Pubs face tough laws to stop dangerous drinking

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The Independent Online

More than 10 million adults consume dangerous amounts of alcohol, and drink-related hospital admissions are soaring, ministers warned as they told pubs and clubs to scrap cynical ploys aimed at boosting alcohol sales to young revellers.

Bars face tough new restrictions on "happy hour" and "drink all you can" promotions, while off-licences and supermarkets will be banned from setting up cheap-alcohol displays.

The Department of Health (DoH) yesterday calculated that the cost of alcohol abuse was up to £25.1bn a year, including a £2.7bn bill to the NHS.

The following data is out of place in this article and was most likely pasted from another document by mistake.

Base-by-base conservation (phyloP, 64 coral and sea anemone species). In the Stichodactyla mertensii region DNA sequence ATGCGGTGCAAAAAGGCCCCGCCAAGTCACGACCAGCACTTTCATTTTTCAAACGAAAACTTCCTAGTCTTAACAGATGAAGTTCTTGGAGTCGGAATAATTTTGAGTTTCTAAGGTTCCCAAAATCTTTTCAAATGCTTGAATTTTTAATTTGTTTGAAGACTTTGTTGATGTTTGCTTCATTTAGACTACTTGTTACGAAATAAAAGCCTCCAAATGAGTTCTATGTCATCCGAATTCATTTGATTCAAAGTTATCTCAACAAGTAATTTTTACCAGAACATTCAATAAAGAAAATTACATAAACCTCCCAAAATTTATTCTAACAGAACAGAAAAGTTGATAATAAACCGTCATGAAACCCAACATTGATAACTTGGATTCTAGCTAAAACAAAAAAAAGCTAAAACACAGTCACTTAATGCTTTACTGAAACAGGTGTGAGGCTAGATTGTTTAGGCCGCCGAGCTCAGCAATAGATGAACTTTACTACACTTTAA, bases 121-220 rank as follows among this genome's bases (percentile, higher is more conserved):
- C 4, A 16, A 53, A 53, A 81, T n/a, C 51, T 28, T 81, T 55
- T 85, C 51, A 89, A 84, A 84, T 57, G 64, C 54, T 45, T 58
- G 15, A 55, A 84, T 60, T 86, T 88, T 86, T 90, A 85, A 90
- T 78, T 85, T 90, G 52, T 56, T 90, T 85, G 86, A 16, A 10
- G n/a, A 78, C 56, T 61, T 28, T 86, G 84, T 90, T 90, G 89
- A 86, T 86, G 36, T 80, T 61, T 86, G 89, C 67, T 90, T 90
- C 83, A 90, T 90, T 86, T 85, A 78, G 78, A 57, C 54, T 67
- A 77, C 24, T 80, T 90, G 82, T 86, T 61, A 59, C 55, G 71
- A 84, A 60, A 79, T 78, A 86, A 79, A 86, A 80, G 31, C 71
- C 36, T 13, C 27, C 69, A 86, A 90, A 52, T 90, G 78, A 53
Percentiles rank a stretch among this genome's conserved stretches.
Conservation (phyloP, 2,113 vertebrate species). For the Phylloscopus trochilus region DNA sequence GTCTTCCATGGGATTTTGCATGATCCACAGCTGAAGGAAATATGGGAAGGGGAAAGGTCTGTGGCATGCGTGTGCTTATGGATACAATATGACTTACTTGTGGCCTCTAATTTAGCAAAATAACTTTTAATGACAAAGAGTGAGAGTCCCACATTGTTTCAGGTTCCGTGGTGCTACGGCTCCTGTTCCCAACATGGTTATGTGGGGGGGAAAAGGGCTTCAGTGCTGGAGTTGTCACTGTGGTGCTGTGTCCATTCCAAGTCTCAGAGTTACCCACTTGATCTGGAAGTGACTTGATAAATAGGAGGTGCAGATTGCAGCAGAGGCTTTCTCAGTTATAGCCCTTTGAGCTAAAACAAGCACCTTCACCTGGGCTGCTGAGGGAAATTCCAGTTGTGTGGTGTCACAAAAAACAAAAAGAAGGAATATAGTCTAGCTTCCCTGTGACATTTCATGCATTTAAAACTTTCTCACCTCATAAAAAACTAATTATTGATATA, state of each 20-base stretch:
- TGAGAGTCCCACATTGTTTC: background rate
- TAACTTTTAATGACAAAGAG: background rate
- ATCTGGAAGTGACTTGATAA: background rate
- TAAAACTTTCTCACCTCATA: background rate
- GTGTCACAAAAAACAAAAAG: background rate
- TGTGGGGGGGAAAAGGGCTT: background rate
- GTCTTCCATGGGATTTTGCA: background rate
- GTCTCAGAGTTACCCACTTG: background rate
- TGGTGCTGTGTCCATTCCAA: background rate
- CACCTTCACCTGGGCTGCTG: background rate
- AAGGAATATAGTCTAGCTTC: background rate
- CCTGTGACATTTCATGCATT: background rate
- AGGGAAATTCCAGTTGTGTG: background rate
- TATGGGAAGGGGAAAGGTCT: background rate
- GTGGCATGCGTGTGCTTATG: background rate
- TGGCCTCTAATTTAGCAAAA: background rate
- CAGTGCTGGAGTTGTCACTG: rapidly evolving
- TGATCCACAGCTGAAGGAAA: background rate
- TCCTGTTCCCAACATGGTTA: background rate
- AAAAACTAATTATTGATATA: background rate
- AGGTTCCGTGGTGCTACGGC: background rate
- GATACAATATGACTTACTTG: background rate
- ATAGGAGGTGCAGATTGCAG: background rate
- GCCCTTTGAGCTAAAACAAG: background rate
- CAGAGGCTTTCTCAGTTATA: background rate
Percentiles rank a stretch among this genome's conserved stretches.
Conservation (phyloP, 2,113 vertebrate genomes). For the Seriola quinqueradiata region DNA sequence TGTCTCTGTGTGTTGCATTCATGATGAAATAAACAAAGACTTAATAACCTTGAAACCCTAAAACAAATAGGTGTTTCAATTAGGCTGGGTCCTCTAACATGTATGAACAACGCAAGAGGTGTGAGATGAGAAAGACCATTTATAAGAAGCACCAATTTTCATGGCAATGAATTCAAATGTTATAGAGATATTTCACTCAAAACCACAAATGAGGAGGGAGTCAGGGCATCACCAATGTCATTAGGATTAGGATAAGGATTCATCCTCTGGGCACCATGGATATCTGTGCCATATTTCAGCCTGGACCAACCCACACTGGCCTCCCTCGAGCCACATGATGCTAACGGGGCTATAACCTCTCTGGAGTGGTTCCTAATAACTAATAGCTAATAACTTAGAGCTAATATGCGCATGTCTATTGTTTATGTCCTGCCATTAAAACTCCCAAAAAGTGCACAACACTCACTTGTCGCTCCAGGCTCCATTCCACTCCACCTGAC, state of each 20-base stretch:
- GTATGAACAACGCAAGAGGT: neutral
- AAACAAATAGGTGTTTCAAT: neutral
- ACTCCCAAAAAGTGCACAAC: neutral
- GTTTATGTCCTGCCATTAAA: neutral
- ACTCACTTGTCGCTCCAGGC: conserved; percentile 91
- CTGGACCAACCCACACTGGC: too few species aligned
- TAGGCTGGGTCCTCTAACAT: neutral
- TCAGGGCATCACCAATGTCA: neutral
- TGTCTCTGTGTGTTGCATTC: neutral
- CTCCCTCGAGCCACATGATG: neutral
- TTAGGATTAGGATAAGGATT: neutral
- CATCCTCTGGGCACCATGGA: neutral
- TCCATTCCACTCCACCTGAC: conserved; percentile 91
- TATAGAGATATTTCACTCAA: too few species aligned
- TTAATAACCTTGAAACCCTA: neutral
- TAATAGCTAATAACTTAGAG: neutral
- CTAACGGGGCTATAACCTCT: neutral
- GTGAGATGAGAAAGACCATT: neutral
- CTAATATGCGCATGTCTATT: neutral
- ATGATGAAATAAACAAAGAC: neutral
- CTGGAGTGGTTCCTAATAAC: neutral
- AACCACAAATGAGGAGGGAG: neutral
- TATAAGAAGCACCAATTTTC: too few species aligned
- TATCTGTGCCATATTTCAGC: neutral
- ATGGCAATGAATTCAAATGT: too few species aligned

It dramatically revised upwards to 811,000 the latest number of hospital admissions for the treatment of alcohol-related conditions, including liver failure, mental illness and forms of cancer linked to excessive drinking.

The figure is four times higher than previously believed and the numbers are rising by about 80,000 a year, suggesting they will pass one million by 2009. A total of 15,000 deaths every year are caused by alcohol abuse.

Alcohol consumption per head has soared by 60 per cent since 1970, according to DoH research, as drink has become more affordable and with the growing popularity of stronger beers and wines.

Dawn Primarolo, the Public Health minister, said 26 per cent of the population – equivalent to more than 10 million people – drank to a "harmful level". She added: "These people could be drinking themselves into an early grave."

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